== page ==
We regularly get questions from authors about the various versions of an article and our policy for them. Phil Hurst, Publisher at the Royal Society, answers your common questions.

 

Preprint
The original, un-refereed version of the article

J. C. Maxwell’s, ‘Dynamical theory of the electromagnetic field’, 1864. From The Royal Society, PT/72/7

Q1. Does the Royal Society see posting on a preprint server as ‘prior publication’?

No. We encourage authors to post their preprint on an appropriate repository prior to submission, during peer review or after the editorial decision is made by a journal.

Also, posting a preprint does not breach our media embargo and researchers may respond to requests from the media. However, researchers should make it clear that the paper has not yet undergone peer review, that findings are provisional and that the conclusions may change. Authors are expected to keep the details of the peer review and editorial process confidential.

Q2. How do I avoid getting ‘scooped’ when posting a preprint?

When posting to a preprint service you are establishing scientific priority (interestingly the Society introduced the concept in the 17th Century). We also have a ‘scoop protection’ policy – if other researchers publish similar findings after submission to a Royal Society journal, this will not be considered a reason for rejection.

 

Accepted Author Manuscript (AAM)
The revised version of the article as accepted by us following peer review and including changes required by reviewers.

Q3. Is your policy compliant with funder requirements (including Plan S)?

Our journals (both fully open access and hybrid open access journals) are fully compliant with all existing funder requirements. We expressly allow you to deposit the AAM on acceptance with zero embargo on access. For funders which require it a CC-BY licence may be applied to the AAM.

Q4. What else can I do with my AAM?

You are free to:

  • post it on your personal or institutional web site, Researchgate and Mendeley
  • make copies for your own personal use
  • use it for the internal teaching purposes of your own institution or company
  • make and distribute copies of it to research colleagues, for personal use by such colleagues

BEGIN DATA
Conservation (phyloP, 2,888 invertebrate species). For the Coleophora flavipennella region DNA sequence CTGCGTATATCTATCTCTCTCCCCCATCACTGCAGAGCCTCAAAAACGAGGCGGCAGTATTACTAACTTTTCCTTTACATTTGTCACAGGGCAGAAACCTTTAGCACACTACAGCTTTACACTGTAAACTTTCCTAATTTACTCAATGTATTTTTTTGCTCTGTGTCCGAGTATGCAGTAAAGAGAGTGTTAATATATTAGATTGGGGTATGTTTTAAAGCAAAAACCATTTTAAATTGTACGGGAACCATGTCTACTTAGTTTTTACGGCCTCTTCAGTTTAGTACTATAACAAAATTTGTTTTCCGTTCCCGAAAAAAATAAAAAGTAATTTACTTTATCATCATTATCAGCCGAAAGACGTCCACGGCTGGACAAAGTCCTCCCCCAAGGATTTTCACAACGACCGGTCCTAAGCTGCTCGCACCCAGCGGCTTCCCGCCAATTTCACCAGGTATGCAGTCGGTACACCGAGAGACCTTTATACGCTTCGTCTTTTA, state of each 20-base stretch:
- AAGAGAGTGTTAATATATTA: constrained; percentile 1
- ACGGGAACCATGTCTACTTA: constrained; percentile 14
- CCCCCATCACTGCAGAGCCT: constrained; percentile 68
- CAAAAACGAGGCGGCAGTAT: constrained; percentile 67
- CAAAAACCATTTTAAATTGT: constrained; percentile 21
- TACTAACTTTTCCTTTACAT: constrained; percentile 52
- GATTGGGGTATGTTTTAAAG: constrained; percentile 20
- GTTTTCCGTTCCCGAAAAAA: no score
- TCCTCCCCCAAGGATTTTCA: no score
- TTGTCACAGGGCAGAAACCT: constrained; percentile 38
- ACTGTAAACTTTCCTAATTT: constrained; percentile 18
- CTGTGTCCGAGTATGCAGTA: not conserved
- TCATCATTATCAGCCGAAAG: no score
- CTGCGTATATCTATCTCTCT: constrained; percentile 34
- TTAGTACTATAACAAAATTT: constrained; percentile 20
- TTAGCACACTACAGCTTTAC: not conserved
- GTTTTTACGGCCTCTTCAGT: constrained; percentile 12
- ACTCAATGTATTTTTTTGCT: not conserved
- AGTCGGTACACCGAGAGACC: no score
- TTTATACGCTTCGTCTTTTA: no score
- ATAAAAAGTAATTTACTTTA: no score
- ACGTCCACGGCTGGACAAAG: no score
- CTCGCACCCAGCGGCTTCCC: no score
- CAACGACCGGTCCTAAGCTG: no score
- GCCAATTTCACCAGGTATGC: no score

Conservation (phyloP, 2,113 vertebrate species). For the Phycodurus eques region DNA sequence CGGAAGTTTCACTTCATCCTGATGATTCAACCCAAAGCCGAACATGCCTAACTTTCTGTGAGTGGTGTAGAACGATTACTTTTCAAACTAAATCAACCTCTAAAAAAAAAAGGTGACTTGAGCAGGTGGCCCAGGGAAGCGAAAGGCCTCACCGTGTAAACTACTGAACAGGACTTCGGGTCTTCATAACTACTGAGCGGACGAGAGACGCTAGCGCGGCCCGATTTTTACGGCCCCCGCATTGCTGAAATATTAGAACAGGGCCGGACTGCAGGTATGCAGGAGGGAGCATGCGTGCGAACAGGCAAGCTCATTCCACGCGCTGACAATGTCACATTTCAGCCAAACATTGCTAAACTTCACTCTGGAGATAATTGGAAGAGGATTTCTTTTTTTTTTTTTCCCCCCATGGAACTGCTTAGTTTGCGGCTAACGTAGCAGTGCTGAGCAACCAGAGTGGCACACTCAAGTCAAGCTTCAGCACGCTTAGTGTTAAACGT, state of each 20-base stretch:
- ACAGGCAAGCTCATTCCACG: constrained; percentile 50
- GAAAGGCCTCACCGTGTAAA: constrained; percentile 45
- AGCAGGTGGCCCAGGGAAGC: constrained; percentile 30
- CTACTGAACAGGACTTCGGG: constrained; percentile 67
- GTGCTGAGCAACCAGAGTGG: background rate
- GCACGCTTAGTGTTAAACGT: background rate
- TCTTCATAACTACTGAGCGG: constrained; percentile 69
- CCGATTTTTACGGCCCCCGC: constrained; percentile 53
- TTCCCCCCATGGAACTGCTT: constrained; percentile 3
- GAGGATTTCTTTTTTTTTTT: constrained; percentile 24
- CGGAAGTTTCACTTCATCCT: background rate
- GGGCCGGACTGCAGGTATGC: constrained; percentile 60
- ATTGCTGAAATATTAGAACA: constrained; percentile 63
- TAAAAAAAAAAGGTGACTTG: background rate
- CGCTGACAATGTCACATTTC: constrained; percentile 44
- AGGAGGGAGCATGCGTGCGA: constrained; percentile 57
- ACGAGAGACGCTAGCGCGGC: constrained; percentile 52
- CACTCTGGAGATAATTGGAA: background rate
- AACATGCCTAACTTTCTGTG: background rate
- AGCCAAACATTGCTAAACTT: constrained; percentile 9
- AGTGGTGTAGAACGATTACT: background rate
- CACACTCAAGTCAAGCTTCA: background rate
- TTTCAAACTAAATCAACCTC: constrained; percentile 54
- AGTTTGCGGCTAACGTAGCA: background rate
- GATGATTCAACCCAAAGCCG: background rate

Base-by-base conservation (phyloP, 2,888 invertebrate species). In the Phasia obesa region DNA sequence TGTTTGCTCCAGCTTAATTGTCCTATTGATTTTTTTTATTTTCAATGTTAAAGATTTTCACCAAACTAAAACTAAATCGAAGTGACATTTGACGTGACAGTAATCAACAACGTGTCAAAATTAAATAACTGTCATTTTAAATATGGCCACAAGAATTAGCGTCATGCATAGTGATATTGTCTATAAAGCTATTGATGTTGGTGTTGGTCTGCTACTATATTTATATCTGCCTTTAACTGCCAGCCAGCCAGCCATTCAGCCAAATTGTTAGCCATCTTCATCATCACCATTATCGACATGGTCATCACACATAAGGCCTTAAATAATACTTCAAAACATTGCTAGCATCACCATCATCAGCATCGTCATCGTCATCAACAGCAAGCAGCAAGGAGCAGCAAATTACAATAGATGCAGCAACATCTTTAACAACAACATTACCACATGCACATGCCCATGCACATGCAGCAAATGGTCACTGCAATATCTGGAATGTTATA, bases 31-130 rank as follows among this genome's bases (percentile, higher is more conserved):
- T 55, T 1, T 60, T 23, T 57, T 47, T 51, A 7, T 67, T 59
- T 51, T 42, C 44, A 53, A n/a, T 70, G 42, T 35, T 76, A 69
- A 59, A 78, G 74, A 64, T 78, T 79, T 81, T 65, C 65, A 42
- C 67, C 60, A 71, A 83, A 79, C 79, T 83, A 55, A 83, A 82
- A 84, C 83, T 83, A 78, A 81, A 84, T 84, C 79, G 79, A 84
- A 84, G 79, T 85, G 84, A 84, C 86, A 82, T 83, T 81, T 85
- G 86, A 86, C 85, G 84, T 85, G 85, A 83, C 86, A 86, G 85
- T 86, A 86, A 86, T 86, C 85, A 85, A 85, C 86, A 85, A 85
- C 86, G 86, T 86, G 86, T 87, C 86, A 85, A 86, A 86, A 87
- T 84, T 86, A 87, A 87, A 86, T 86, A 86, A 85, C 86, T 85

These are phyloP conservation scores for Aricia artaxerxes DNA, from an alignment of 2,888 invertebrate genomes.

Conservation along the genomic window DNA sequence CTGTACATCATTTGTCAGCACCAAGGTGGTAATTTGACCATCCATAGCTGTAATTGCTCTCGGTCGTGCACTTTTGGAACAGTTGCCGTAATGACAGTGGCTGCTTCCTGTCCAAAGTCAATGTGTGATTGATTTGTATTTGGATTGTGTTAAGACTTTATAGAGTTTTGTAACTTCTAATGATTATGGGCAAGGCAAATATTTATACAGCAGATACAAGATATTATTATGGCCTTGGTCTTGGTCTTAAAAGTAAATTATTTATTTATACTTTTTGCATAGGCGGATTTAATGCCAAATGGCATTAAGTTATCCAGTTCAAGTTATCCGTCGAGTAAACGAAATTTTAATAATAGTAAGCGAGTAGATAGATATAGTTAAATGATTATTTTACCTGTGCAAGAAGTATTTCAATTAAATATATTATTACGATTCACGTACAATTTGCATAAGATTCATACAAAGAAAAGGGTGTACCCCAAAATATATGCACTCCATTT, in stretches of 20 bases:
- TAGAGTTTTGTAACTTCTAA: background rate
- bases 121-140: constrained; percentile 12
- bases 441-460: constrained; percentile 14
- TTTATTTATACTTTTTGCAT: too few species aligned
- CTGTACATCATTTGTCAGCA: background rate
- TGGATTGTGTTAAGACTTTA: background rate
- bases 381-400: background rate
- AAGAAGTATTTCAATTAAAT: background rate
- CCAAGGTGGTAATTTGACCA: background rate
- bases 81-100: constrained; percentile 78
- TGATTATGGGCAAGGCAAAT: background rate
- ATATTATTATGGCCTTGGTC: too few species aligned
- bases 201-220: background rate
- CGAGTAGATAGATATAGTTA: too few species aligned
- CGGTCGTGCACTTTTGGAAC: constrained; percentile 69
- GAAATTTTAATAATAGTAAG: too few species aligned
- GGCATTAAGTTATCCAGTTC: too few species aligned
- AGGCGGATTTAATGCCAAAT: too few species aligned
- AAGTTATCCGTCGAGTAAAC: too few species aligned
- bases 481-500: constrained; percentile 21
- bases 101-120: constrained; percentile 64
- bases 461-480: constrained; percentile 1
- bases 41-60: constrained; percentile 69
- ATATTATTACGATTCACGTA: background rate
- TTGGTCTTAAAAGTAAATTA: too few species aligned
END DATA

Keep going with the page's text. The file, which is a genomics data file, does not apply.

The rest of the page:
• use it in compilations of your work, expand the article into book-length form, and/or otherwise re-use portions in other works.
  • use it in a thesis or dissertation

 

Published articles
The final, citable ‘version of record’ of the article produced by us after peer review, copy editing and print and electronic production in our journals.

Q5. What are the restrictions on the published version of the article?

If your article is published on an open access basis (with the open padlock and the CC-BY licence) there is no paywall and everybody has the right to share, use, and build upon a work provide they acknowledge the author of the work. They should credit the title of the work, journal and URL.
If your article is not published as open access then reuse is more restricted. You can:

  • make copies for your own personal use
  • use the article for the internal teaching purposes of your own institution or company
  • make and distribute copies of the article to research colleagues, for personal use by such colleagues on a non-commercial, non-systematic basis

As with open access articles, permitted reuse requires appropriate attribution.

 

More information regarding our policies on preprints, AAMs and embargoes can be found here.

 

Image: J. C. Maxwell’s, ‘Dynamical theory of the electromagnetic field’, 1864. From The Royal Society, PT/72/7

 

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